Last week marked the anniversary of when Scotland’s Second Reformation began (23rd July 1637), but what kicked it off?
Since the Reformation in Scotland in 1560, the church here had been Presbyterian, which means it is ruled by elders. The Church in England was Episcopalian after their Reformation, which meant the monarch was the head, and it was ruled by archbishops and bishops.
Scotland’s Reformers, like John Knox and Andrew Melville, believed that Presbyterianism was clearly taught in the New Testament, and that to try and organise the church a different way would be wrong.
Scotland’s King James had always believed in the “Divine Right of Kings”, the belief that the king should have complete power over everything, even religion. So he preferred Episcopalianism as it was easier to control and began asserting his dominance of the church in Scotland. This put him in conflict with the Presbyterians in Scotland who believed Jesus Christ alone was head of His church. However when the king became King James VI of England upon the death of Elizabeth I in 1603, and moved from Edinburgh to London, things got worse for the Scottish Church.
James reintroduced bishops in Scotland and stopped general assemblies. He also introduced the “Five Articles of Perth”. These were five Roman Catholic and Episcopal worship practices which were forced on the Scottish Church. These included things like kneeling for communion, confirmation by bishops, and observance of holy days. These were not well received by the Scottish ministers. However, those that spoke out against them would be removed from their position and even imprisoned.
James died in 1625, and his son Charles I became king; he continued the reform of the Scottish Church. In 1633 a man called William Laud was made Archbishop of Canterbury, the top position in the Episcopal church in England. King Charles I gave him the task of bringing the Scottish church into line with the English church and to take action against anyone who didn’t accept the Episcopal church system in Scotland.
In 1636, Laud introduced the Book of Canons. This was a book of church laws based on the five articles of Perth. The Book of Canons ignored presbyteries, sessions, and general assemblies. The book set out excommunication (the highest discipline of the church) as punishment for any who said that the king didn’t have complete power in church matters or who made church rules without the king’s permission. It also said that ministers weren’t able to make up their own prayers, but had to read prayers from the Book of Common Prayer which was to be published the next year.
The Book of Common Prayer was to be the last straw for the Protestant, Presbyterian people of Scotland. They had watched almost all that had been achieved by the Reformation in 1560 slowly being lost, and the church in Scotland moving back to the Church of Rome.
And so, the following year, on the 23rd July 1637, a man named Dean Hannay stood up in St Giles Cathedral in Edinburgh to read from this new prayer book for the first time. No sooner had he begun when a market trader woman named Jenny Geddes stood up and accused him of saying the Roman Catholic mass in her ear and threw her stool at the pulpit. That was the start of a riot and many stools came flying towards the pulpit, which Dean Hannay was quickly removed from.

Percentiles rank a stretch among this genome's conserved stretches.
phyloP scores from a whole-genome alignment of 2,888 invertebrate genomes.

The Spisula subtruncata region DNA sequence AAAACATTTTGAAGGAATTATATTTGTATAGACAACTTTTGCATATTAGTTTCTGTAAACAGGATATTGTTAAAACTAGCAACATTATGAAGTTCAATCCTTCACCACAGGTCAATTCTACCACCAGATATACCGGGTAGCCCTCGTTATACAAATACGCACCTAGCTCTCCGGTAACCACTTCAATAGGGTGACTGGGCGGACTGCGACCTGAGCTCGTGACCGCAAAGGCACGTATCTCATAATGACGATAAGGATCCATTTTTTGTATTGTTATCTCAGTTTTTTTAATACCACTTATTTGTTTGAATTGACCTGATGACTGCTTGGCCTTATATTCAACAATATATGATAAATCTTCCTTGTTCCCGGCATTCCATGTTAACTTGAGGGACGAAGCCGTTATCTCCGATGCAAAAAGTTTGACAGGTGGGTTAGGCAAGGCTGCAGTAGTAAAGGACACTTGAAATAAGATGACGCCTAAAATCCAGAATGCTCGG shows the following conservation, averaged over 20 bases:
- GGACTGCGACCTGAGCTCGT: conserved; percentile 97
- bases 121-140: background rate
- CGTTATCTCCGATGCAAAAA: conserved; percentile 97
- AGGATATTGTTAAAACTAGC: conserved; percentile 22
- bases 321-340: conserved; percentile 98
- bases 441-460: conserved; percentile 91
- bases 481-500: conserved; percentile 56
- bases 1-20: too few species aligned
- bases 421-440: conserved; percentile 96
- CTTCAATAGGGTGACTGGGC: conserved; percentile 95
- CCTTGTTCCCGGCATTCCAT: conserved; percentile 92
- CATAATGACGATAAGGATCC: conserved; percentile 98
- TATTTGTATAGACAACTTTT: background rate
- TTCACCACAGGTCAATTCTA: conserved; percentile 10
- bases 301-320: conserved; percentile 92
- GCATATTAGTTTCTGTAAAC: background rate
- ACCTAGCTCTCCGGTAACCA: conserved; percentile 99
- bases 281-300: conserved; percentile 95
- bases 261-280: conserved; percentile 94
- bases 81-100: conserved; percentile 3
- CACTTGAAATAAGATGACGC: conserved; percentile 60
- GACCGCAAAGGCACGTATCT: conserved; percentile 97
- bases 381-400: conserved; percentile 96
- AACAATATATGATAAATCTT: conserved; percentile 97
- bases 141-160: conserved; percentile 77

Because of this and the objections to the Book of Canon and the five articles of Perth, the Presbyterians were facing accusations of treason by the King. So they decided that they needed some way of uniting together, so they could stand firm against these attacks on their religion.
They agreed to renew the 1581 King’s Confession or first National Covenant but with two extra sections, so this renewed covenant had three sections. The first section was word for word the 1581 National Covenant, secondly, a legal section which listed over sixty acts of Parliament (many against Roman Catholicism) which supported the Presbyterian cause. Lastly, a practical section, how it applies to the current situation. The legal section was written by a lawyer named Archibald Johnston of Warriston and the practical application by Alexander Henderson.
Upwards of 60,000 people had flooded into Edinburgh when it was first read out in Greyfriars on the 28th February 1638. Alexander Henderson opened with prayer, the Earl of Loudon defended their being there, and Archibald Johnstone of Warriston read it aloud. After a period of silence people were then invited to come forward to sign the Covenant, first by the nobles then later by the ministers. After that copies were made for the people throughout Scotland and so the name Covenanter was born.
In November of the same year the first free General Assembly of the Church of Scotland for 36 years was held in Glasgow and began a complete reformation of the church. It declared the Articles of Perth, the Book of Canon, the Book of Common Prayer, and Episcopalianism itself unlawful. Despite intimidation and attempts by the king’s commissioner to dissolve it, the assembly continued.
The Second Reformation had begun, but there was a long and bloody road ahead for the Covenanters in Scotland.